Sky is the limit

Semaxone, a start-up, promises to monitor the operational status of aircraft pilots using a sensor capable of measuring their brain activity in real time. A high-flying project to improve safety and performance in civil and military aviation.

Guilhem Belda at take-off1*a software engineer with a passion for aeronautics. His favorite subject? Ergonomics, or how to ensure that a "complex system" - a plane in flight, for example - adapts in real time to the human piloting it. The young engineer came up with a technology that propelled him into the world of entrepreneurship: "a sensor and algorithms capable of analyzing the voice and brain activity of pilots to monitor their operational and physiological state in real time".

The diversity of skills required made Guilhem Belda realize that this flight would not be possible without a strong crew. For voice analysis, he called on the Avignon computer laboratory. All that remained was to find a third co-pilot, and it was the Mines d'Alès incubator that played the role of control tower, pointing him in the direction ofEuroMov Digital Health in Motion, where Stéphane Perrey, a neurophysiologist specializing in the measurement of brain oxygenation and its impact on cognitive performance, was working.

Pilot study

For the past 10 years, Stéphane Perrey has been using an optical method called near-infrared spectroscopy or NIRS. "This process quantifies the oxygenated and non-oxygenated part of hemoglobin in brain tissue using LEDs that emit infrared light at two specific wavelengths. A bit like measuring your oxygen saturation with a clip on your fingertip," he explains. Semaxone's flight plan is a bold one: to measure, in flight, the impact of altitude and successive accelerations on pilots' cerebral oxygenation, and hence on their decision-making abilities in stressful situations.

"This highly innovative work is of great interest to the aeronautical industry," says Guilhem Belda. To carry out this study, the partners designed a box similar to a headlamp, and succeeded in equipping the pilots of the French aerobatics team, including the world champion. During these flights, they are subjected to a succession of gravitational forces of + or - 10 G," describes Stéphane Perrey, " extreme conditions which have an impact on brain function and can represent a risk of syncope." A risk that Semaxone technology can prevent, by alerting pilots in real time to their neurophysiological state.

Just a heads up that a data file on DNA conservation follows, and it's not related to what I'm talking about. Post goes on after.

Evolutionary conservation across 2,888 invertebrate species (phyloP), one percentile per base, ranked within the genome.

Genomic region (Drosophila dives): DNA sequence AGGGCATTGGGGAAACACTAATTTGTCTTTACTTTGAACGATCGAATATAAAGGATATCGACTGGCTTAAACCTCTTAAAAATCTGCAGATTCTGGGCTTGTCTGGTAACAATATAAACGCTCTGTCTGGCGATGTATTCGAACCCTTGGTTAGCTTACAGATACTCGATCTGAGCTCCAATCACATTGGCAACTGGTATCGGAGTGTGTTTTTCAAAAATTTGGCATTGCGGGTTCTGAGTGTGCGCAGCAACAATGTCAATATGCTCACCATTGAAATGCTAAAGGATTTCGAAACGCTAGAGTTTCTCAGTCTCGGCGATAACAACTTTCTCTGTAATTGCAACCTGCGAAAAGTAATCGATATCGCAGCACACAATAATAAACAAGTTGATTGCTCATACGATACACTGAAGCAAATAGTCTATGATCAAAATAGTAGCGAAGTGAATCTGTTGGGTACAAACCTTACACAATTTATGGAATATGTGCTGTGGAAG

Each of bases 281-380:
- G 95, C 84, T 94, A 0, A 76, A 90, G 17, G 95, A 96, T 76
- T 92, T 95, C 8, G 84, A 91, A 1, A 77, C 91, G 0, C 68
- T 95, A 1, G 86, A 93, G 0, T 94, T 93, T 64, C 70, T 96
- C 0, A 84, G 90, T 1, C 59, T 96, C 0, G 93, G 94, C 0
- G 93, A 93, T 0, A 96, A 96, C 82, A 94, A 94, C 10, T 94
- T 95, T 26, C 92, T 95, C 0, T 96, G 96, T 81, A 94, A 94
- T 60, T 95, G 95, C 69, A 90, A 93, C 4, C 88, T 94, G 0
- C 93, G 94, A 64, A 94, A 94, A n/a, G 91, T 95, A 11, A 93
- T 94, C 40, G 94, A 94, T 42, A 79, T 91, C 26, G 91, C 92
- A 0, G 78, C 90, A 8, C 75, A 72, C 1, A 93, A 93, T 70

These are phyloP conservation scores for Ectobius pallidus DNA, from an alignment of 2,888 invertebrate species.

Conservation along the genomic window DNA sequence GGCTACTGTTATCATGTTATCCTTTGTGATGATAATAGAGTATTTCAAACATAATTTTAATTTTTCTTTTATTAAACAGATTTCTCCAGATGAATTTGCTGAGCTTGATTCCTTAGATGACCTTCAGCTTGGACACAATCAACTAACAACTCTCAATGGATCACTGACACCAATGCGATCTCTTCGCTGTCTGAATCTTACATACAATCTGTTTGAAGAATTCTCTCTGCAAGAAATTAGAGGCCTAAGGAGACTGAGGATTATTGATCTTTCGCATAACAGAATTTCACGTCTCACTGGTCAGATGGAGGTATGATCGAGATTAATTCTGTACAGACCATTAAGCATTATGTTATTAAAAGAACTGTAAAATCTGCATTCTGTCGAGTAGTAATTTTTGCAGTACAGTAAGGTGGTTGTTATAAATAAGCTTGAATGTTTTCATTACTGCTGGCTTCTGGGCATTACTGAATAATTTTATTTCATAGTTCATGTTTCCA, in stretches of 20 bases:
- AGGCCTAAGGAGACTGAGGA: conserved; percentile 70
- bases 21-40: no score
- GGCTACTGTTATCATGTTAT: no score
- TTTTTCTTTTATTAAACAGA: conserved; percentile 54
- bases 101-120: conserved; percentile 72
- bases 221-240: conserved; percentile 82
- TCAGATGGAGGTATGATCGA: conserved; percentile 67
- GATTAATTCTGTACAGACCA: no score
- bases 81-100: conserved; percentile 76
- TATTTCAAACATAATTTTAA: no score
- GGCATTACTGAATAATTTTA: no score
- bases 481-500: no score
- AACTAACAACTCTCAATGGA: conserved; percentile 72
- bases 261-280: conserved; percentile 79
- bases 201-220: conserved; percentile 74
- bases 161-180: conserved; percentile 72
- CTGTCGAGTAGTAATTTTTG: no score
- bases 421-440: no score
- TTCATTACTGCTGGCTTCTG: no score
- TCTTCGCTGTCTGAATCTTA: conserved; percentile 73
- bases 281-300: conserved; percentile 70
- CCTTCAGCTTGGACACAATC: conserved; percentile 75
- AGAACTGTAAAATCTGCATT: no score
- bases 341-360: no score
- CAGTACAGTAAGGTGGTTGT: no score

Return flight

Warning, of course, but to whom and how? Should it be connected to the cockpit and transmit information directly to the pilot, with the risk of overloading him? Or should we go through a third party? "It's an industrial issue that hasn't yet been resolved, and which implies different certifications. We need to know what we want to do with it and how long it will take," says the entrepreneur. In the short term, the sensor could be used as a flight feedback tool "for regulation purposes, so that pilots can train themselves to better master these situations. We're talking about neurofeedback," explains Stéphane Perrey.

In the longer term, Guilhem Belda is working with a number of manufacturers to develop intelligent aircraft that can adapt to the pilot. " We're thinking of ergonomic adjustments to highlight certain information or limit the influence of acceleration. Anything is possible, only the sky is the limit!

Find out more about Semaxone's pilots in this video presenting the projects of the EuroMov Digital Health in Motion research unit:

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  1. EuroMov DHM (UM, IMT Mines Ales)